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Monday, February 3, 2014

Sothebys special dividend and the possible consequences.

With their special dividend announced last week Sothebys reduced their
chance to transform from a service provider hemmed in by fixed
commissions and high overhead into becoming a vast storehouse of
capital comprised of art, real estate and cash.

To use the example of a bank - Sothebys now is more like a commercial
bank that provides loans and has reduced their chances to become more
like an investment bank with significant ownership of the companies
that they advise and service.

They have reduced their chances to participate in the returns
available holding art over the long term by giving up their strong
cash position.

Basically Sothebys (BID) is a company that sells art to the very rich
(200 people make up 80% of their gross sales) taking a commission for
their sales.  This reason that the very rich trust them is because
their commissions are transparent and they are perceived to be the low
cost producer.

On top of this the very rich expect their suppliers of art to make
grand gestures, have numerous offices in magnificent venues, take out
expensive advertisements, produce coffee table quality catalogs,
donate their employee's time to charity auctions, support in depth
research and provide sumptuous dinner parties to their clients on a
regular basis. This scorched earth policy of low margins and high
expenses has put many of their competition out of business but at
punishing cost and great risk.

To a significant extent they have succeeded but the model of slim mark
ups and overwhelming overhead is difficult, maybe impossible for
sustained growth and success.  They are just as much a service
organization supporting scholarship as a profit making corporation. It
is a daily dilemma that challenges management with days spent doing
research and nights entertaining their needy clients.

And now a virus has come into their system that will be close to
impossible to cure.  This is the action of contemporary art promoters
using auction houses to bid up the art they own in large quantities to
create the impression of value.  This market will crash when the
collectors realize that they have been manipulated.  It will come out
that the supply is limited only by what collectors are willing to buy
and that few sophisticated museum directors and their curators will
have anything to do with it.  Fifty years from now the only thing of
value from this scam will be the promotional literature used to create
it.

The promoters have brilliantly figured out that new, unsophisticated
art collectors coming into the art market primarily rely on auction
records to make decisions on value.  So they simply bid against each
other at auction to create the illusion of value for their mass
produced works of art.  Sothebys benefits taking the commission for
one work of art that is bid up but the promoters then see huge profits
on the 100 examples of the same work of art that they have in their
inventory.  Foolish, testosterone laced, hedge fund cowboys looking
solely at auction records are deservedly then  hoisted by their own
petard.

Sothebys certainly does know know that outside manipulators are
running up their own artwork at their auctions but they have become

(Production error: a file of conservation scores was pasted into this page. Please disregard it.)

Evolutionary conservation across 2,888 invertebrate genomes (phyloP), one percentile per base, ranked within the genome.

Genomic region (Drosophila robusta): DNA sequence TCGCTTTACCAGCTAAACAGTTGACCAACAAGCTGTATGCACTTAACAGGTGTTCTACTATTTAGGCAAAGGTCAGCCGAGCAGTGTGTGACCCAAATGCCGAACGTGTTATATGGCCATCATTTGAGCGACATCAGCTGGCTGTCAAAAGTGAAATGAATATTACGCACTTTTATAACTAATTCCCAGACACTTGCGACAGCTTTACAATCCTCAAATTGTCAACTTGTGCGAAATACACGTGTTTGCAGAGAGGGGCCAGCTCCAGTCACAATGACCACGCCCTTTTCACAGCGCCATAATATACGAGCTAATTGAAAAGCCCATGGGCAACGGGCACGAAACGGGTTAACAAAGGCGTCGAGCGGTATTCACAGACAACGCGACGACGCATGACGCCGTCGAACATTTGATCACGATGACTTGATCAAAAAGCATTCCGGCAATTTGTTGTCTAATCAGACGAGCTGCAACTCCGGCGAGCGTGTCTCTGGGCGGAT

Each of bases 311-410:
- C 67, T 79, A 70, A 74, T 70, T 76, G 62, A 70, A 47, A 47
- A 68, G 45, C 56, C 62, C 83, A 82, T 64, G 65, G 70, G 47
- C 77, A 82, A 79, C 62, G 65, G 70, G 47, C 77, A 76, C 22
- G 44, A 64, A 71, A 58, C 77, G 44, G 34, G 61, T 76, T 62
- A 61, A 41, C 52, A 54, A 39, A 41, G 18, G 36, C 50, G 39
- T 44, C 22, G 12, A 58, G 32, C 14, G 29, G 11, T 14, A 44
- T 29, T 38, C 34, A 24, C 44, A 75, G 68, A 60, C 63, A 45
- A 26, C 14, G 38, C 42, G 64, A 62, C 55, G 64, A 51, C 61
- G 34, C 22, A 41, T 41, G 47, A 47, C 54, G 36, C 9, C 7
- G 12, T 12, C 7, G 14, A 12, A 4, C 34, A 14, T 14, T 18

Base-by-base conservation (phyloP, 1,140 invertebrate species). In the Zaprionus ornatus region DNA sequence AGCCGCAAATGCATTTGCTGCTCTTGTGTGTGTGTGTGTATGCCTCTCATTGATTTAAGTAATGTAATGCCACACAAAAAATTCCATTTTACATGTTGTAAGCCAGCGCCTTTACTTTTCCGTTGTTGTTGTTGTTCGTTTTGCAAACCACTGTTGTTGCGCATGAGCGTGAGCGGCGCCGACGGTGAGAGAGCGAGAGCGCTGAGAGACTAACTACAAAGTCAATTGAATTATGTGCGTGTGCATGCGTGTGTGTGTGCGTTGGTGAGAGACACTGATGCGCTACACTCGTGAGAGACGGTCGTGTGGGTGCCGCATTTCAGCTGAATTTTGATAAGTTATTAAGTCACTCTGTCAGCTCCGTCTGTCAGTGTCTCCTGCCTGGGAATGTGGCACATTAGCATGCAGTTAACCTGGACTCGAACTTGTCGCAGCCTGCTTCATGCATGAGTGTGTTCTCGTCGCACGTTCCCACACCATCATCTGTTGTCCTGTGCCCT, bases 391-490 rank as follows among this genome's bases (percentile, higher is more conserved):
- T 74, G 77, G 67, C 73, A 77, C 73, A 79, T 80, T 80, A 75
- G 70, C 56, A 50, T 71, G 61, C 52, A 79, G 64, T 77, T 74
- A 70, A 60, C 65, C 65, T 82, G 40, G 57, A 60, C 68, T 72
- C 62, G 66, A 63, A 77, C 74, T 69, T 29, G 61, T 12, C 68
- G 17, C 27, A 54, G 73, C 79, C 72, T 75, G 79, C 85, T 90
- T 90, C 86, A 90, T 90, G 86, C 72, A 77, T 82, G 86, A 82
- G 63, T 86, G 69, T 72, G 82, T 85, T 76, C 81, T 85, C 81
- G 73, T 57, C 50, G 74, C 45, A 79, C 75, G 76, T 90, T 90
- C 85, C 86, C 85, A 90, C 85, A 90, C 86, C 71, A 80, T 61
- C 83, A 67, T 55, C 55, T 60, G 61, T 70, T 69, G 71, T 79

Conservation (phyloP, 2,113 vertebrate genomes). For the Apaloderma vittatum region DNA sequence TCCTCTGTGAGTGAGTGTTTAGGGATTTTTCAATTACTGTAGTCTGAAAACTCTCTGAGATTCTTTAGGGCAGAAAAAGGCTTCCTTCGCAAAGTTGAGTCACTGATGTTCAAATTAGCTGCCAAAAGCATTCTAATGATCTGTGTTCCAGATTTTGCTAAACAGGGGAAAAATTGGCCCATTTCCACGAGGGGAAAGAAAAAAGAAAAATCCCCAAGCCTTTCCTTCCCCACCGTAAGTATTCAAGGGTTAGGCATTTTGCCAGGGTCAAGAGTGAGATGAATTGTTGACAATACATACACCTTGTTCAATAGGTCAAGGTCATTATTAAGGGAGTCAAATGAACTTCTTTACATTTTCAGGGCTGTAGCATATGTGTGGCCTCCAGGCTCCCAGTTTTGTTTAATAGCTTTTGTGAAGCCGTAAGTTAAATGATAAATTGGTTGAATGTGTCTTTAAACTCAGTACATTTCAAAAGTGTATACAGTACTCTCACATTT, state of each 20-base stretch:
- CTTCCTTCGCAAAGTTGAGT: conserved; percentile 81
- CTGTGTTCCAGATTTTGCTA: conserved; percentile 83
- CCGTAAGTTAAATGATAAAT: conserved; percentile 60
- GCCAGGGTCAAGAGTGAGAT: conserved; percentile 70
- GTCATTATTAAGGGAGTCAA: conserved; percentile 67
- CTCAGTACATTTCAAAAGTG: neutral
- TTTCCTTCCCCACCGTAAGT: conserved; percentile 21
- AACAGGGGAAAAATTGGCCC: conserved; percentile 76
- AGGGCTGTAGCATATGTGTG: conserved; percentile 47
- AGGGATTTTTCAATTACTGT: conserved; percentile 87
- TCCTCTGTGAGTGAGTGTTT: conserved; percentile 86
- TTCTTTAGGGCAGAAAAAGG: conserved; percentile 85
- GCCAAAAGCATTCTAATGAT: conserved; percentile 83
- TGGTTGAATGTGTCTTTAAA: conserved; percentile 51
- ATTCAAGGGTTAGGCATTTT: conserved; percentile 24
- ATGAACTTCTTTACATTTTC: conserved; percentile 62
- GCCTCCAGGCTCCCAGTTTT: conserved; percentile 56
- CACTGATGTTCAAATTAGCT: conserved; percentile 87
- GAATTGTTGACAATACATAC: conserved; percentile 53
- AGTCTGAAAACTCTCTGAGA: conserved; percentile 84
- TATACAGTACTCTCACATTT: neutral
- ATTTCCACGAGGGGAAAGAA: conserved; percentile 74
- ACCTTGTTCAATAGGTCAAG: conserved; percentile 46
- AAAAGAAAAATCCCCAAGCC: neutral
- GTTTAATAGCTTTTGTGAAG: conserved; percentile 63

dependent on the commissions that these outsize sales generate.  So
dependent that they must be terribly reluctant to delve deeper into
this practice.  Their profitability would disappear and they would be
reduced to going back to selling rare books and maps to cheap,
covetous people like me.

For Sothebys to survive much less succeed they have to have a large
cushion of cash for the downturns and art market busts that regularly
occur.   A look at their chart confirms violent downswings in their
stock price over the years.  Large drops have occurred in 1999 to 2000
going from $47 to $14.68 and again from 2008 to 2009 going from $61.40
to $6.05, and finally in  2011 to 2012 going from $52.95 to $27.53.

Bill Ruprecht and his team had done brilliantly preparing for the next
crash by building up an appropriate cash cushion.   This was lost last
week when they appeared to give into the wishes of some share holders
who firmly suggested that they free up their cash cushion.

Also the cash that will be paid out will make it harder for Sothebys
to take advantage of excellent opportunities like the Matisse Estate
that they purchased in November 1990 for 143m where they subsequently
made well over a 300% gross margin return on their investment.

The simple fact is that an art dealer and auction house MUST be able
to deal from a position of strength.  The very rich have a well
developed nose for fear and flee from those whose glands excrete even
the smallest quantities.  The Sothebys executive team have placed
themselves back into the position of supplicants with this payout and
the promise of payouts in the years to come.  They have forced
themselves back into the role of an under capitalized market maker at
the mercy of their consignors and buyers who expect expensive service.

This has happened just at the point when they could have achieved the
vast profits that accrue to those who take long positions and wait for
the 400% percent returns that can and do occur every ten years for the
very best works of art.  They will now continue to be a wonderful
organization sustaining confidence in the art market but that provides
the
overwhelming amount of the profits to their clients.  So they will
continue to be loved by all (except Christies) but at punishing and
dangerous expense.

They are now vulnerable to a severe art market correction or one US
Attorney who starts an investigation into the manipulation of
American, German, English and Chinese Contemporary Art Market prices
by outsiders that Sothebys may have failed to detect, police, report
and reject.

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